According to a recent Massachusetts Crime Statistics report, there were over 5,000 arrests for drug or narcotic violations statewide in 2020. In the Commonwealth of Massachusetts, drug crimes include drug possession, drug trafficking, possession of drug paraphernalia, drug manufacturing, and possession with intent to distribute. A defendant convicted of any of these crimes could face serious punishment, including a lengthy prison sentence, hefty fines, a criminal record, and other life-changing consequences.
If you're under investigation for a drug crime, it is imperative that you retain a highly skilled and aggressive Massachusetts criminal defense attorney as soon as possible to build a strong defense strategy for your case. Here at my firm, the Law Office of Joseph M Pacella, I am committed to offering experienced legal guidance and vigorous representation to clients facing drug charges.
As your legal counsel, I will investigate every last detail of your case and outline an effective defense strategy in pursuit of a favorable outcome for your case. I will fight aggressively to defend your rights and represent you at every phase of the legal process. I am proud to serve clients in Springfield, Massachusetts, and the surrounding areas throughout Western and Central Massachusetts, including Amherst, Northampton, Palmer, and Westfield.
The possession, manufacture, sale, and delivery of controlled substances or drugs is prohibited under Massachusetts state and federal laws. However, a drug crime will become a federal drug crime if:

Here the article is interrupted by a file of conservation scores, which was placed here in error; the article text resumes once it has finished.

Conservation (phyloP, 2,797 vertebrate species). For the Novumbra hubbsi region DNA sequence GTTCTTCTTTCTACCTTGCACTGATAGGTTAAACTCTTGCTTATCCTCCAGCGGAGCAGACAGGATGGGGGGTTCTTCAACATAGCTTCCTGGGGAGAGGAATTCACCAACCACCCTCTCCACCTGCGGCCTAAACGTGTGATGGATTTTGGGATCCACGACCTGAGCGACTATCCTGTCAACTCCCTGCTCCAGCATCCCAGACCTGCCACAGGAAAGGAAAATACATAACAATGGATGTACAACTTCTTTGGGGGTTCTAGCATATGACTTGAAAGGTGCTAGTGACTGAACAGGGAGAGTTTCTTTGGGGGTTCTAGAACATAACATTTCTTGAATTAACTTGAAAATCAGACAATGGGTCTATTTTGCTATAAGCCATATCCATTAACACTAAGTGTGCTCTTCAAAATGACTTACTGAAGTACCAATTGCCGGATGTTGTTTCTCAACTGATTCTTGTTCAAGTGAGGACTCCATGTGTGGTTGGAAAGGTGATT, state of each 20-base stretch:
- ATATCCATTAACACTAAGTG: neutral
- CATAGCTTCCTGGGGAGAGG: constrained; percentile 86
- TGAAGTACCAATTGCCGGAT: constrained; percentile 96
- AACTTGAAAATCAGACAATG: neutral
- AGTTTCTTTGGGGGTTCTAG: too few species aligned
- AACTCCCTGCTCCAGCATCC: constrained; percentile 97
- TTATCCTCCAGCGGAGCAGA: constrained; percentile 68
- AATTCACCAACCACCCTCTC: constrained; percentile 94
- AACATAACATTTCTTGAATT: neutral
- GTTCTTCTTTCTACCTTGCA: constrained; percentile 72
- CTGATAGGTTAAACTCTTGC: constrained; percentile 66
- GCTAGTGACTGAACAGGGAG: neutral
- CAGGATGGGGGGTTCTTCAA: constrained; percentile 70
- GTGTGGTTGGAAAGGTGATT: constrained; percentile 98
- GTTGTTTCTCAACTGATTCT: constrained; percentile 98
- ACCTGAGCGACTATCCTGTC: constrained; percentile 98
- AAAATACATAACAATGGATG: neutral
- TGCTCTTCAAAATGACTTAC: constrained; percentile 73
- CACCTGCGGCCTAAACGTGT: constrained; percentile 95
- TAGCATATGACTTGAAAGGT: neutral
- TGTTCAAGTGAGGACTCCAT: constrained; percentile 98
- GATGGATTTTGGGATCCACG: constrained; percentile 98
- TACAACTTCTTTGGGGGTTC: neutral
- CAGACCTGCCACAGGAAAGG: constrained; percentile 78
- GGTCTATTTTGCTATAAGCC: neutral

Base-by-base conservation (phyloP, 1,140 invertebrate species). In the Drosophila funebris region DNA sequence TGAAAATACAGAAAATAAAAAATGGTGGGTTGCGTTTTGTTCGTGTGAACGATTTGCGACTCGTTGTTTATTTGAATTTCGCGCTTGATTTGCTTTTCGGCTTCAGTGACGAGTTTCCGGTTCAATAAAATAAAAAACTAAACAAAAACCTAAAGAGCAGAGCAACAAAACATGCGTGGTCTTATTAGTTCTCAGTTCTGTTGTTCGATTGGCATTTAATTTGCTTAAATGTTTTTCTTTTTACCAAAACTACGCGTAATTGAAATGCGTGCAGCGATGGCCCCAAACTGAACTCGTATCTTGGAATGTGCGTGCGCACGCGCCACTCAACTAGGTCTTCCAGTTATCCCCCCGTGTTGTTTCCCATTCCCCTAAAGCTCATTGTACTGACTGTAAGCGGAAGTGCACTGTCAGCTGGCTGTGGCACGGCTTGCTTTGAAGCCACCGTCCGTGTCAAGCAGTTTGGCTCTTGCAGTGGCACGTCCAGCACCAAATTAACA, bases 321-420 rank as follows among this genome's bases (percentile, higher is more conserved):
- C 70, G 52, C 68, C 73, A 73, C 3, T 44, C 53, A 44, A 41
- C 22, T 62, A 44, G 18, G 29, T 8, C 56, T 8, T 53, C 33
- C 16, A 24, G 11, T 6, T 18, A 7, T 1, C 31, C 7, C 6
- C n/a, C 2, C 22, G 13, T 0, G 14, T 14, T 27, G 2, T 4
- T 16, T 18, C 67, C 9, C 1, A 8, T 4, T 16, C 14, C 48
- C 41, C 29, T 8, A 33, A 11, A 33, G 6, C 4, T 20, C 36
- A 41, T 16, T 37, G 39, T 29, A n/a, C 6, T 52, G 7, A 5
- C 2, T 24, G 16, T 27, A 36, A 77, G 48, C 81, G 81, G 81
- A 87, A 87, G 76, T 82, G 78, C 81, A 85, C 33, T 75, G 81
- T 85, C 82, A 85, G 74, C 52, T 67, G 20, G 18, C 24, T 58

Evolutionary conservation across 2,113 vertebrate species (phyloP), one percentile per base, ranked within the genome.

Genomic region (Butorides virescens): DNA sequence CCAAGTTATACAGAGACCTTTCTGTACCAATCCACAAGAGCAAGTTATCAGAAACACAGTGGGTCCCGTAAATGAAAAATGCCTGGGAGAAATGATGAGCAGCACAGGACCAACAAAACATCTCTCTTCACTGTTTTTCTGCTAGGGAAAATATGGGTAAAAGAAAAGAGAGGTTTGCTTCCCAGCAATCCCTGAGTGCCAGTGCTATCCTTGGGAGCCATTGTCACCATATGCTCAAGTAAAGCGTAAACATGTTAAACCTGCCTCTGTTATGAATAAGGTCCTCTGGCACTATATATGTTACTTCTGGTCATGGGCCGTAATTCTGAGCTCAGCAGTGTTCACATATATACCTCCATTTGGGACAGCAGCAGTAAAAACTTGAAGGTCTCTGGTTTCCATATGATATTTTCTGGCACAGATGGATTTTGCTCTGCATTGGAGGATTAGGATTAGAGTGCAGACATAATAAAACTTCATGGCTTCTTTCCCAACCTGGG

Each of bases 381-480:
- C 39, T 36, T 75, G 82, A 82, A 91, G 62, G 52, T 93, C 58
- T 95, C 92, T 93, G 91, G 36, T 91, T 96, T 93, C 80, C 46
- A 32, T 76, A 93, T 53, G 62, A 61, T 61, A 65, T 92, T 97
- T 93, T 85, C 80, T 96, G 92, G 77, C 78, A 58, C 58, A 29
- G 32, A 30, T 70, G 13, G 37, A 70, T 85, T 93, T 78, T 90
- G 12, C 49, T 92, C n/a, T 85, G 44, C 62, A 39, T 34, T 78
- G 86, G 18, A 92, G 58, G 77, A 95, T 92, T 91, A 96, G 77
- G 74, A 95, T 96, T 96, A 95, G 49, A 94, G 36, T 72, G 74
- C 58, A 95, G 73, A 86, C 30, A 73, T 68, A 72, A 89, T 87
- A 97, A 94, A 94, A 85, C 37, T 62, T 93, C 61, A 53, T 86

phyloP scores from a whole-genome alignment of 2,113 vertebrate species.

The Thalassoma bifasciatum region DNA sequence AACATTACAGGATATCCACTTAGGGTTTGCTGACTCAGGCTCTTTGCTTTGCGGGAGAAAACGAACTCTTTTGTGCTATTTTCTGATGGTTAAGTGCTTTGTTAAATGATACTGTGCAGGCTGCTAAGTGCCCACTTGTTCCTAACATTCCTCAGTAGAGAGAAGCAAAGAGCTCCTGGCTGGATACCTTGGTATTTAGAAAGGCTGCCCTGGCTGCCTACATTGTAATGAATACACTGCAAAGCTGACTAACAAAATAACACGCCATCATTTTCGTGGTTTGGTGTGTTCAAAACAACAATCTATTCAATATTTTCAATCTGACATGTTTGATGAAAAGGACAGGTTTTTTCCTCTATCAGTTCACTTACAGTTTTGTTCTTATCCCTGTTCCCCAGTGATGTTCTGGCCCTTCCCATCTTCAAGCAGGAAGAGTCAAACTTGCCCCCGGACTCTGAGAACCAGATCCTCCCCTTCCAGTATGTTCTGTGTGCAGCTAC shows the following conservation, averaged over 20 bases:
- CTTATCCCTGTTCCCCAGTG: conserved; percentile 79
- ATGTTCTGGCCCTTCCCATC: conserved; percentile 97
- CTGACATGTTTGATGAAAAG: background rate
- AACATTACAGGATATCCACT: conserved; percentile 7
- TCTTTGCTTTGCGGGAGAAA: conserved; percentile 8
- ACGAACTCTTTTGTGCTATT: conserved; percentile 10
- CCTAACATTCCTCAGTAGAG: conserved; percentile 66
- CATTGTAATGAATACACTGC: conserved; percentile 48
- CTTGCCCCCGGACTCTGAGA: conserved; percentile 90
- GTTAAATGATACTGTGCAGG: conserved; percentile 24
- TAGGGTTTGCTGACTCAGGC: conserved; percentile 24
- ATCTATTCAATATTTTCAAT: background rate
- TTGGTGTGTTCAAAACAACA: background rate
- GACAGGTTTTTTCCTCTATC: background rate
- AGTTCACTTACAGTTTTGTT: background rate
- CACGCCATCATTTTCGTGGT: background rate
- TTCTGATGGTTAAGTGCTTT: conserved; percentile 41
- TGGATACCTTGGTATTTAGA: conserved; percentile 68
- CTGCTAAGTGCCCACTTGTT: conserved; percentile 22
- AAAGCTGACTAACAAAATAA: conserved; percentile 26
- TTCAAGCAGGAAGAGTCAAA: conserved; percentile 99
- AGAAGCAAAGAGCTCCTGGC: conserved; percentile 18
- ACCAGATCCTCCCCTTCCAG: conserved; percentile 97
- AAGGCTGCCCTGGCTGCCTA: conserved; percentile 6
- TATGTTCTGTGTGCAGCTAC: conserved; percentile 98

The defendant was apprehended while committing the drug crime on federal property.
The offender was arrested by an undercover federal officer.
The drug offense crossed between state lines (such as drug trafficking or delivery).
The drug offense involved other criminal activities, such as money laundering, gang activity, or the use of firearms.
The drug crime is a serious one and deserves severe punishment.
In Massachusetts, there are a number of different charges that fall under the umbrella of drug crimes. Generally speaking, a defendant may be facing any of these drug-related charges:
According to Massachusetts General Law Chapter 94C Section 34, no person knowingly or intentionally shall possess a controlled substance unless such substance was obtained directly, or pursuant to a valid prescription.
A person may be charged with drug possession with intent to sell or distribute if a large quantity of drugs or controlled substances (more than what is meant for personal consumption) are found in the defendant's possession. In the Commonwealth of Massachusetts, drug possession with intent to sell is considered a felony offense.
A person commits the offense of drug trafficking if he or she knowingly or intentionally cultivates, distributes, manufactures, produces, delivers, or sells a controlled substance.
Under Massachusetts General Law Chapter 94C Section 32I, no person shall possess, sell, or purchase with the intent to sell, or manufacture with intent to sell any drug paraphernalia, knowing that it will be used to plant, propagate, cultivate, grow, harvest, manufacture, compound, convert, produce, process, prepare, test, analyze, pack, repack, store, contain, conceal, ingest, or inhale illegal substances.
According to Massachusetts General Law Chapter 94C Section 32J, a defendant may be charged with a school zone drug violation if he or she violates a drug law or was arrested on a Massachusetts drug charge anywhere within 300 feet of a private or public school or within 100 feet of a playground or park.
To establish criminal penalties for Massachusetts drug violations, controlled substances are categorized into five distinct classes depending on their chemical composition. These five different drug classes include:
Class A Substances: These are substances with a high potential for abuse and no acceptable medical use. Some common examples include heroin, morphine, ketamine, GHB, and Opiates.